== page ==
Policy Resource

When Babies Must Share the Burden

Jun 27, 2011

Deficit reduction negotiations are moving to a higher level this week. President Obama is getting more directly involved in hopes of securing an agreement that will permit passage of legislation to raise the debt ceiling and avert a U.S. default on its debt.

There are efforts to put revenue increases into the mix of deficit reduction ingredients, and there may be some give on reducing defense spending.

Regardless, broad cuts to domestic programs, including entitlement programs such as Medicaid, are still part of the recipe, with a lot of talk about the need to “share the burden” of cuts. In high level talks, the true impact of such cuts is easily lost. A coalition of human services organizations is working to protect programs for low-income families and individuals, where absorbing cuts means doing without basic needs. What does it mean when babies, especially, are asked to share the burden of lowering the deficit?

When babies share the burden…

More will be born too soon and too small.

Two of every five births in the U.S. are to women on Medicaid. Programs such as the Maternal and Child Health Block Grant and Community Health Centers help many low income women and their children find health care providers. Less access to prenatal care most likely means more preterm and low birthweight births.

  • In 2005, the Institute of Medicine estimated that preterm births cost society at least $26.2 billion annually, or $51,000 for every preterm infant. Considering special education costs associated with the disabilities more common among preterm infants another $2,200 per infant—or $53,200 total.
  • Low birthweight children are 30 percent less likely to be in excellent or very good health in childhood. They also score significantly lower on reading, passage comprehension, and math achievement tests.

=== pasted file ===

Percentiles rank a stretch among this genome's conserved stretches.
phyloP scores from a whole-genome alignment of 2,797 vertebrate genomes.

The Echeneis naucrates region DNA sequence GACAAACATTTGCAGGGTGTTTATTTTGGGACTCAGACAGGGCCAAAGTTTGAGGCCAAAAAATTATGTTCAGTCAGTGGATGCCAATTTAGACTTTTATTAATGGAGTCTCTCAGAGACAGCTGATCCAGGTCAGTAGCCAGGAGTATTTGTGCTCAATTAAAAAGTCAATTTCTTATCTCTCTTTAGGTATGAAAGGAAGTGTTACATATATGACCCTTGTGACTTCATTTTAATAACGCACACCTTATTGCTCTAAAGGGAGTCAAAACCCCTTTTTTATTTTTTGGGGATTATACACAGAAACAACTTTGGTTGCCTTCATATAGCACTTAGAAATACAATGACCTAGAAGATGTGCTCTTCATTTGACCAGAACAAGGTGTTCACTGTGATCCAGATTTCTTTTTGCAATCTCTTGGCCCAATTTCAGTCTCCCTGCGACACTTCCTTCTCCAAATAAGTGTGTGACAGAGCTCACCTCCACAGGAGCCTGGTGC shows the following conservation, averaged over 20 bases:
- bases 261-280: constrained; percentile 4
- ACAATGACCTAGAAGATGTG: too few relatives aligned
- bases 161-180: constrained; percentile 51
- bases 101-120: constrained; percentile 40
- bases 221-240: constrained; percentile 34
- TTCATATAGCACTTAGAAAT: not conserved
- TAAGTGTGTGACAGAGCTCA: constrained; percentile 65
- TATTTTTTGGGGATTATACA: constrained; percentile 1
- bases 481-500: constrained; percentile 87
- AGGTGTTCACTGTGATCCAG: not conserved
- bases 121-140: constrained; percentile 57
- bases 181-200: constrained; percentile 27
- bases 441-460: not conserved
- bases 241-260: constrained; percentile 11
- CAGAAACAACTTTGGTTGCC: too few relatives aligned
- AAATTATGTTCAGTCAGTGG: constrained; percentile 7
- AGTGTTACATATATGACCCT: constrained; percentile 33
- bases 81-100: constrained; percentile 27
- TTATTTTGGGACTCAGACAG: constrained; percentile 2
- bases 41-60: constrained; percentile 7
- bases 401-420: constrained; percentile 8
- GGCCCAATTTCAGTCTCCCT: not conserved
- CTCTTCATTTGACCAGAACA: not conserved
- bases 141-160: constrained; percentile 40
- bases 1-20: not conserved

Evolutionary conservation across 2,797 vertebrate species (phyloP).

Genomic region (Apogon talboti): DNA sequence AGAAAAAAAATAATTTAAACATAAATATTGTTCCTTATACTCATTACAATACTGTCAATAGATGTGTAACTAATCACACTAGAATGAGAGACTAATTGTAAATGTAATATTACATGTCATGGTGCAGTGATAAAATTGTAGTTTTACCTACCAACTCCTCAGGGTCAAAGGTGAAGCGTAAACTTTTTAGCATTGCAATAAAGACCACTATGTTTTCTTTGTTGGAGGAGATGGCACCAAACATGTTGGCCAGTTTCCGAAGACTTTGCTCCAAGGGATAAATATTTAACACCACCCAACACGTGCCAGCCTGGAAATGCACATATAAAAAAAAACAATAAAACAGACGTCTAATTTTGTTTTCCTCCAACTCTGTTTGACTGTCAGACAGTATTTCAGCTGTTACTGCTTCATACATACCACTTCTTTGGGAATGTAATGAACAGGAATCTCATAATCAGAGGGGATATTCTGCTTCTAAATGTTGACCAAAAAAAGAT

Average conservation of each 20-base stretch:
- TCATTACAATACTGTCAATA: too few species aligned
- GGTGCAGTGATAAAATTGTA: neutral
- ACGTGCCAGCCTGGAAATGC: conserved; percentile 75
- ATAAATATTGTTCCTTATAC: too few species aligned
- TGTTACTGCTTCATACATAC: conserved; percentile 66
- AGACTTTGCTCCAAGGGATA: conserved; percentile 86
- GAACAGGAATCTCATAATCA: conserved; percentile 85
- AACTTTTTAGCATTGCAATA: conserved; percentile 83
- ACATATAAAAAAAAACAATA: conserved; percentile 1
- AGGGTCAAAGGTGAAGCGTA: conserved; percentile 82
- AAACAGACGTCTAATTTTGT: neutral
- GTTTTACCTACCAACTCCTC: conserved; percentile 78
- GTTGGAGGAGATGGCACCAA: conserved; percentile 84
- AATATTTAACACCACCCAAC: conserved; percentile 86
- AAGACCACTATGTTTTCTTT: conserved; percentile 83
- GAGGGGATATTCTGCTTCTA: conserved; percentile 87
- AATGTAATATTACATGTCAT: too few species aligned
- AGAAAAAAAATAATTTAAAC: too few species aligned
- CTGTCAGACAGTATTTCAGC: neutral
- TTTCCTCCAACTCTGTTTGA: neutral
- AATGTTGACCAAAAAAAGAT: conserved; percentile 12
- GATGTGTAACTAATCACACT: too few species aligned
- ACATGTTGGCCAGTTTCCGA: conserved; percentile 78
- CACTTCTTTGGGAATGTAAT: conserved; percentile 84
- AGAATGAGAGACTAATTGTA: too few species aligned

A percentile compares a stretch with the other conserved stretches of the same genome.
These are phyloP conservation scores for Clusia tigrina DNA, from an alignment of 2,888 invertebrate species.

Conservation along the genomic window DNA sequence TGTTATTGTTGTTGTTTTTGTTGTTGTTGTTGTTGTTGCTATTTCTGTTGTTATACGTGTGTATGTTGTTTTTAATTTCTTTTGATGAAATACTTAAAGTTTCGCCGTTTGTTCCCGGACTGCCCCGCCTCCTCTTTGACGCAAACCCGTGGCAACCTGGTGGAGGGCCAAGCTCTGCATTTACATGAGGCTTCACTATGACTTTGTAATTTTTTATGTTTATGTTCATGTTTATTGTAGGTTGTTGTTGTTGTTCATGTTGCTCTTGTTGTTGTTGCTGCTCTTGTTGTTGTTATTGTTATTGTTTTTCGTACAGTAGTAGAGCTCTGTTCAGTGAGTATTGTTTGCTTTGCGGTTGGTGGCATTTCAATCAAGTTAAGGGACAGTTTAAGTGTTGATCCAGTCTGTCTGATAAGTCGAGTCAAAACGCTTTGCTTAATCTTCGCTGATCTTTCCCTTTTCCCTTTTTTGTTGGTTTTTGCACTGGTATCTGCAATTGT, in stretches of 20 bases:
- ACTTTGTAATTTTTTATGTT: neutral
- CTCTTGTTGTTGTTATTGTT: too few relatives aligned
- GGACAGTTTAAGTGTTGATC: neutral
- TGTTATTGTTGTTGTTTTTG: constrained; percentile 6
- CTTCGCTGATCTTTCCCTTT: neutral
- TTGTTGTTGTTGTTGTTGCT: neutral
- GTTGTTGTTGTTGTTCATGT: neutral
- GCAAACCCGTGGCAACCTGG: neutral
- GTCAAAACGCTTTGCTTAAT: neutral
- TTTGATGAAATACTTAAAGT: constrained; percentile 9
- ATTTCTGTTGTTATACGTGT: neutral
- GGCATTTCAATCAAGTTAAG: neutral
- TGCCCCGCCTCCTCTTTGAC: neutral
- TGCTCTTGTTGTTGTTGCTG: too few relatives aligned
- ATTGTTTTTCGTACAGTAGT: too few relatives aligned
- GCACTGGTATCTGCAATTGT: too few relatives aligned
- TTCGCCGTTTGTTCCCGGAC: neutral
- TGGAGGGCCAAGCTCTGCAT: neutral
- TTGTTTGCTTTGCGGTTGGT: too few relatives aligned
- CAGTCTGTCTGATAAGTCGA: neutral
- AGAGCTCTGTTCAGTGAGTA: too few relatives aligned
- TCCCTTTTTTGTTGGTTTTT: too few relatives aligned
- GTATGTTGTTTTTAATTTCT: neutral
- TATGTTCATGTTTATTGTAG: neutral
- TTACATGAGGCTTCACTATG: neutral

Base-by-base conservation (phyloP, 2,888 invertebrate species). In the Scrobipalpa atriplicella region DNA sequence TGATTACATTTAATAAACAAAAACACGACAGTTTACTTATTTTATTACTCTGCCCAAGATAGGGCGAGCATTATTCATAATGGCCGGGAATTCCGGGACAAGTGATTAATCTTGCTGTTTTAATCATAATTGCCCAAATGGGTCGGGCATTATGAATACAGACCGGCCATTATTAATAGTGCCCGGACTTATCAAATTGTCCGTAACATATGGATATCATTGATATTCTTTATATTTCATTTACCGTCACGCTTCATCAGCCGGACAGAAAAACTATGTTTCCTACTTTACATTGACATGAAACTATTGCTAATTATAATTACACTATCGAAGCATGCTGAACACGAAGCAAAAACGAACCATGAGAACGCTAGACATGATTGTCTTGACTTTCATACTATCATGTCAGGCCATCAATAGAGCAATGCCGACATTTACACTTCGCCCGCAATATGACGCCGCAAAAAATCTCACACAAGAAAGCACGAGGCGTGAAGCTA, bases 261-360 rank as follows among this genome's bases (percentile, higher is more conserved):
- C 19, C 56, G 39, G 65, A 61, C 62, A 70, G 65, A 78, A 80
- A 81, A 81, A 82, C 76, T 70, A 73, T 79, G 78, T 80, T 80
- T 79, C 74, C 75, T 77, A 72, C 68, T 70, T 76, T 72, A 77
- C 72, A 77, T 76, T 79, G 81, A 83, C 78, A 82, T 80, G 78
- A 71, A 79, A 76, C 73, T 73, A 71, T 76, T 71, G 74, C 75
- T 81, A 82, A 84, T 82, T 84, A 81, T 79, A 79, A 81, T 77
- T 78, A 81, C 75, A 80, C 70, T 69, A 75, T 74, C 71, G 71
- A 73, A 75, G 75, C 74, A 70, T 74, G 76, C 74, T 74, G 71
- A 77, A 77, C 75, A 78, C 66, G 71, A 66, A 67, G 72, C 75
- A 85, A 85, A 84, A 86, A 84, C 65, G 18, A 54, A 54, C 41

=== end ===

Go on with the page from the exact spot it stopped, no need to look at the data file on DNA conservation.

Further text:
More will go hungry.

Programs such as Supplemental Nutrition Assistance Program and WIC help pregnant women and young children get the food they need for healthy development.

  • A lack of nutritious food during pregnancy increases the risk of low birth weight babies; infant mortality; cleft palate; spina bifida; brain, neural, and physical defects; and adverse effects on long-term health, growth, and developmental trajectories.
  • Infants and toddlers in food insecure households are at greater risk of damaging effects in the areas of brain and cognitive development in the perinatal period, school readiness, and physical, mental, and social development.

Fewer will have a place to call home.

Housing assistance helps vulnerable families find a stable living situation, also critical for the healthy development of young children. Homelessness places young children at particular risk.

  • Young children who experience housing instability are more likely to have health problems and developmental delays than their stably housed counterparts.
  • Homeless children experience more illness, toxic stress, developmental delays, anxiety and depression, and behavioral problems than low-income housed children.

Fewer will be ready for school.

Early Head Start, high quality child care, and Part C Early Intervention Services help low-income infants and toddlers have more positive early learning experiences and close the developmental gaps they face early in life.

  • Low-income infants and toddlers are at greater risk than middle- to high-income infants and toddlers for a variety of poorer outcomes and vulnerabilities, such as later school failure, learning disabilities, behavior problems, mental retardation, developmental delay, and health impairments.
  • Children without nurturing relationships with parents and other caregivers find interacting with people and objects in the environment more difficult and have greater challenges in their early learning experiences.
  • A child’s development can be seriously compromised by a disability or developmental delay or by environmental influences, such as exposure to toxins, extreme poverty, malnutrition, substance abuse, child abuse and neglect, community or family violence, or poor quality child care. Early Head Start has positive impacts on cognitive and language development and increases positive interactions between parents and children.
  • High quality child care can have positive effects that endure into the early adult years, particularly for children from the poorest home environments.
  • Author

    Patricia A. Cole

    Senior Director of Federal Policy


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